ROM. The ROM would then comprise a table of one period of the sinusoidal function
in a form of digital codes. These codes are then sent to the DAC that regenerates
the analogue sinusoidal output signal then filtered by LPF to generate the main
output of the DDS as shown in Fig. 1.
To adjust the frequency of the DDS output there is a need for a frequency divider
with variable division factor that receives a clock signal from a reference
generator. This structure of DDS has some drawbacks. The main drawback is the
poor regenerative frequency process. Indeed, since the clock frequency undergoes
a division by an integer, steps of adjustments became variable, therefore, the
smaller the division ratio the greater the value of the step adjustment. This
step becomes unsatisfied at a small division factor. In addition to that, when
adjusting the output frequency, the sampling frequency will also change. This
complicates the filtration process of the output and leads to a suboptimal use
of highspeed DACs. Regardless of the weaknesses described above, the structure
can be developed by replacing the counter of the address memory with other digital
devices, called accumulators (Vankka and Halonen, 2001).
For each cycle reboot, the accumulator adds a specific value, called a tuning
word, with its feedback output as shows in Fig. 2. The content
of the registers increases linearly with time with a constant step size. If
the accumulator is used to generate the phase code it is called the phase accumulator.
The output code of the phase accumulator is the code of the instantaneous phase
of the output sinusoidal signal.
The tuning word represents a constant increment per cycle value added continuously
to the phase accumulator. The faster the phase varies in time, the greater is
the frequency of the generated signal.

Fig. 1: 
Simplest direct digital synthesizer, ROM: Read only memory,
DAC: Digital to analogue converter 

Fig. 2: 
Direct digital synthesizer based on the accumulator, ROM:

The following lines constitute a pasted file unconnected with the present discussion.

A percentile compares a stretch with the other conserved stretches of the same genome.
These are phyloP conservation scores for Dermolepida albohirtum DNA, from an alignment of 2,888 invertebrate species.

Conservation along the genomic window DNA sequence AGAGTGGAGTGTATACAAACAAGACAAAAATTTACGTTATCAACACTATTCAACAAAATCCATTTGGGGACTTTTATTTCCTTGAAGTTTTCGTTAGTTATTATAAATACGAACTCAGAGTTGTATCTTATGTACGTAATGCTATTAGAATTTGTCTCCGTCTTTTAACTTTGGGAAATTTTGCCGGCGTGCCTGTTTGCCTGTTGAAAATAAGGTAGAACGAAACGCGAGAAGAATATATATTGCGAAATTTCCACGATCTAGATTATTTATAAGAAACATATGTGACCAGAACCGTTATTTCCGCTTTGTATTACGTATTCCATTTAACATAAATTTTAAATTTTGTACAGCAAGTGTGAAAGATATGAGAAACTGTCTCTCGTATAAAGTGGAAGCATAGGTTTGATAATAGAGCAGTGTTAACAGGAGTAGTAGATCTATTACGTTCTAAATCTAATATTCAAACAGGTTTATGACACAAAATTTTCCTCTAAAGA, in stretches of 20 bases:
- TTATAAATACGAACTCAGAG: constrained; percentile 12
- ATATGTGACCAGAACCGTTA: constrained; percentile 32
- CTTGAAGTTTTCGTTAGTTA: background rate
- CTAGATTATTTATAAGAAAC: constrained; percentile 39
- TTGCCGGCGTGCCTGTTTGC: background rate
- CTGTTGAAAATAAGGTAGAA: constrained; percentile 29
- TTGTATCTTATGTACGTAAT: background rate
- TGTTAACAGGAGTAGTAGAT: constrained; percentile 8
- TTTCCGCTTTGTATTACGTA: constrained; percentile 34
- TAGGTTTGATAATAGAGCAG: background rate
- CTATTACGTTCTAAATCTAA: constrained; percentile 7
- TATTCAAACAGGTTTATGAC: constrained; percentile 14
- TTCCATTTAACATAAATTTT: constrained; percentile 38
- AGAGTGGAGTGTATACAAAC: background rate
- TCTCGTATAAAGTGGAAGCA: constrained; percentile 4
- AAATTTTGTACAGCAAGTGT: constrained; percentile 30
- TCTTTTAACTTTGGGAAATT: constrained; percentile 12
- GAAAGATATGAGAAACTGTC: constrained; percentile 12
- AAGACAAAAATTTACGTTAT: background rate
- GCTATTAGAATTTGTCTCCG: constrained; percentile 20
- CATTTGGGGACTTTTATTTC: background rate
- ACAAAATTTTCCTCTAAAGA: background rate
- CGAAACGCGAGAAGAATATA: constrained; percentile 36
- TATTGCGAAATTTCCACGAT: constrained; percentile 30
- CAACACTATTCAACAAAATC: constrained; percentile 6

Read only memory, DAC: Digital to analog converter 
Therefore, the value of the phase increment is actually a frequency tuning
word. Indeed, if the phase increment is equal to unity, the accumulator is no
different from the a regular binary counter. But if the phase increment is equal
to, for example, two, then the code phase will change twice as fast. In this
case, the DAC code will come up with the same frequency but will not be a neighbor.
If the frequency of a generated signal is twice as large, the sampling rate
will stay unchanged. The phase accumulator is operated during a single stage
of overflow, within arithmetic modulo 2^{n}. This stage of overflow
corresponds to a sinusoidal wave with a period of 2π. In other words; the
frequency of the overflow of the phase accumulator is the frequency of the output
signal. This frequency is determined by the formula (Sharma
and Upadhyaya, 2010):
where, F_{out} is the output frequency, F_{clk} is the clock frequency, M is the code rate; and n is the bit of phase accumulator. In essence, the clock frequency is divided by a number which is determined by the code frequency and the phase accumulator word length. At the same time the frequency step is equal to:
From this formula, it may be concluded that if the word length n is increased,
the frequency step size will reduce with no special restrictions. For example,
if the bit accumulator is 32 bits and the clock frequency is 50 MHz, the frequency
resolution is in the order of 0.01 Hz. This means increasing the bit size (number
of bits) of the phase accumulator does not require increasing the bit address
of the ROM (Nicholas et al., 1988). The address
may use only the necessary number of significant bits of the phase code. To
reduce the size of the ROM, the sinusoidal symmetrical properties of the function
may be used (Bellaouar et al., 2000). Therefore,
only a quarter of the sinusoidal wave is needed to be stored in the ROM, As
a result, a more complicated logic of forming the address (address forming)
is required. Thus, in DDS the phase accumulator generates a sequence of codes
of the instantaneous phase signal that varies linearly. The change in the rate
of phase gives the frequency code. Further, by using a ROM, the linear change
of the phase is converted to an output varying sinusoidal signal. Samples are
then fed to the Digital to Analogue Converter (DAC), therefore the output of
the DAC is a step like sinusoidal signal. Afterwards the step like wave is filtered
by a LPF and its output represents the desired sinusoidal wave.
SYSTEM LEVEL SIMULATION
In order to carry out the system level modelling and simulation of . a the
DDFS a QuartsModelSim is utilized. This would help in visualizing the functionality
and the flow sequence from the input part to the output part. The model of DDS
consists of a phase register, a Phase Accumulator (PA) and a Look Up Table (LUT).
Figure 3 shows the RTL level schematic of the DDS.

Fig. 3: 
QuartsModelSim model of direct digital synthesizer 
Each model of them is built up using a Verilog then are assembled in the top
level model. Thus, it is possible to modify each model according to the predetermined
design requirements. The phase register is implemented using a 16 bit register.